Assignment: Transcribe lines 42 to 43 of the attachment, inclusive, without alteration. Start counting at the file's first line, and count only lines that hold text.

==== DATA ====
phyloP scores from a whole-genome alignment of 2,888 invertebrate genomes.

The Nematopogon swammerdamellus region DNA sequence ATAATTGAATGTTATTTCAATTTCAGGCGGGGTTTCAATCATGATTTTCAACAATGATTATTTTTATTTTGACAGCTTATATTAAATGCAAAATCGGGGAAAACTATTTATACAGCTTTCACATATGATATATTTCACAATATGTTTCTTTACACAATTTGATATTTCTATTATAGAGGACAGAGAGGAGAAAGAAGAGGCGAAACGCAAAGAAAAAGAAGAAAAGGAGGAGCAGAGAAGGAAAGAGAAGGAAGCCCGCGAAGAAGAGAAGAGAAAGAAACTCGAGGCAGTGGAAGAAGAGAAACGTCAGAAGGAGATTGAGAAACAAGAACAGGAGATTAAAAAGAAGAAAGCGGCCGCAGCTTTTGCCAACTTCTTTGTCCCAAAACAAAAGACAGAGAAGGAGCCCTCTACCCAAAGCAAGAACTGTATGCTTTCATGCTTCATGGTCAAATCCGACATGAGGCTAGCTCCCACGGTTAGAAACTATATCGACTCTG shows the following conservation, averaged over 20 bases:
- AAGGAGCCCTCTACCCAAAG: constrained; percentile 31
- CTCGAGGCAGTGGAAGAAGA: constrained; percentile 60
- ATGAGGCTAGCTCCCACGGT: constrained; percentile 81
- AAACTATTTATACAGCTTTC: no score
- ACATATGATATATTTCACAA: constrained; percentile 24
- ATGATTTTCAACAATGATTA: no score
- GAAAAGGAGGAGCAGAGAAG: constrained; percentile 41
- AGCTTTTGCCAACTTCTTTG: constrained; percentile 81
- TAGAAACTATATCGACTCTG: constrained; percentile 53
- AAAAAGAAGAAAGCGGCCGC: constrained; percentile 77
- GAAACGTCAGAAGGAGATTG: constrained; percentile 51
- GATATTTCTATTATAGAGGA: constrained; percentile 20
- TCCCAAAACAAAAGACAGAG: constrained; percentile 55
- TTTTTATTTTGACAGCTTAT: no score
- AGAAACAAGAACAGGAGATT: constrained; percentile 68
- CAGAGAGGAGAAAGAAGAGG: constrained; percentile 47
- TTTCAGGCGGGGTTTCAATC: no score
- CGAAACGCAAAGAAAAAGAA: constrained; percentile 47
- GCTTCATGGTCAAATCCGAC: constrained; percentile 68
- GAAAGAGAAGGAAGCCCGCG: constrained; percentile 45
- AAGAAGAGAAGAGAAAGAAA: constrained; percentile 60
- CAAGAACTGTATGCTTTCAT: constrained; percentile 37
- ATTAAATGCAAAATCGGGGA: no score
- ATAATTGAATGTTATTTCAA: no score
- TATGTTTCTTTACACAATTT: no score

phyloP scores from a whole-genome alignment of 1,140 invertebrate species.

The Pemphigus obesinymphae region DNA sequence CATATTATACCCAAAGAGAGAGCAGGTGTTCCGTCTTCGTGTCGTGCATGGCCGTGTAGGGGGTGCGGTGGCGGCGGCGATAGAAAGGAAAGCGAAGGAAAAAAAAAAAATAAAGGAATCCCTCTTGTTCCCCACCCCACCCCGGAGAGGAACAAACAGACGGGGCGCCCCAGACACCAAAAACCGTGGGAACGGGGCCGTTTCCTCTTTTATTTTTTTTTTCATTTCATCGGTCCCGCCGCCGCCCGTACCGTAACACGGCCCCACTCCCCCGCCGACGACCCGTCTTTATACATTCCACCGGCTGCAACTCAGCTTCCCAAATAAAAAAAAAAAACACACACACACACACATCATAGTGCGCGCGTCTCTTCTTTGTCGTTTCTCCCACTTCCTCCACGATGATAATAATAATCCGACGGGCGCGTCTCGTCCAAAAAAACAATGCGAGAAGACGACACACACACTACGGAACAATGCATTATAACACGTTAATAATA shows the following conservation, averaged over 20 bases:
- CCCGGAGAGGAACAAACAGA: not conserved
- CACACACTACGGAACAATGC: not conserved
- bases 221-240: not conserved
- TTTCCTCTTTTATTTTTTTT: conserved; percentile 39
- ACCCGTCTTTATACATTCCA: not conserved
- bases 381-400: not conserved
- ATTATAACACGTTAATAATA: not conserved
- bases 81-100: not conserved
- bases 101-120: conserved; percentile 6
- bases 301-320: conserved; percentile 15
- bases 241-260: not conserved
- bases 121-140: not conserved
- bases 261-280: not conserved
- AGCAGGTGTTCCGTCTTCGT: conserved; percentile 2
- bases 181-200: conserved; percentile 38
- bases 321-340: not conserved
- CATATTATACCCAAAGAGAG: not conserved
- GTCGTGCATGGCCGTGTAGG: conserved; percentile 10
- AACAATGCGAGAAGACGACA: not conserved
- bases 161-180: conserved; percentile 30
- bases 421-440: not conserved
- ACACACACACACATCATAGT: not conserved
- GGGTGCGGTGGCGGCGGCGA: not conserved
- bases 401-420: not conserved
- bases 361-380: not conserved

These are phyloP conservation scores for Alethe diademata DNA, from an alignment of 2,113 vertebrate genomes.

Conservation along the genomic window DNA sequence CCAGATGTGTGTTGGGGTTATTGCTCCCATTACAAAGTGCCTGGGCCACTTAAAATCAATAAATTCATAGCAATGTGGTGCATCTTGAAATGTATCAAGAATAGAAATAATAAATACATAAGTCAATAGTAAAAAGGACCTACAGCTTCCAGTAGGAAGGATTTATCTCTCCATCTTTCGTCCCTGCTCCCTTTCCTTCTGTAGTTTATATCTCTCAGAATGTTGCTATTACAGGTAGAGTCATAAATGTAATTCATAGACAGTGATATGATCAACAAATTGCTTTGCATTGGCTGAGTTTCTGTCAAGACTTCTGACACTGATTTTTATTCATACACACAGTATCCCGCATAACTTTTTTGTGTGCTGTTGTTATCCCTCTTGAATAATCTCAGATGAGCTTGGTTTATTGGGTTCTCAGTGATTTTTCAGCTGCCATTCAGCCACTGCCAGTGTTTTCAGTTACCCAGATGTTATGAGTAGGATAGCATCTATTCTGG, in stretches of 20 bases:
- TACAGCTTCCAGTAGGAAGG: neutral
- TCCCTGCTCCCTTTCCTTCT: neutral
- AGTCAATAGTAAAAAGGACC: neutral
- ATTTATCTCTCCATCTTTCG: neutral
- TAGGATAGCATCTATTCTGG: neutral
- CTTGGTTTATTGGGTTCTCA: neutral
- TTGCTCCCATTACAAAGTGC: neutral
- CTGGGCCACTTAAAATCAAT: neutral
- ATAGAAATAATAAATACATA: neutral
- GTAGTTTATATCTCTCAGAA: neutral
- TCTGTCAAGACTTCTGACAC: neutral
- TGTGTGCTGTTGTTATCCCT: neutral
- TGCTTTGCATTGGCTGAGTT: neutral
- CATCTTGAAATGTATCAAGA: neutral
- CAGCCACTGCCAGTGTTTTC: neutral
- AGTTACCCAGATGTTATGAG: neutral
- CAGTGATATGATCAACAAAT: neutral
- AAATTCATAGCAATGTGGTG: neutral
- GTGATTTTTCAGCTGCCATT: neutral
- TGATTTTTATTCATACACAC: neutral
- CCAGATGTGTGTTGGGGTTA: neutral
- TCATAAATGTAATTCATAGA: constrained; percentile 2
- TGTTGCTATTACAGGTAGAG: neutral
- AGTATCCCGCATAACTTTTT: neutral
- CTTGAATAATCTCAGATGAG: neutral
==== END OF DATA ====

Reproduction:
- bases 261-280: not conserved
- AGCAGGTGTTCCGTCTTCGT: conserved; percentile 2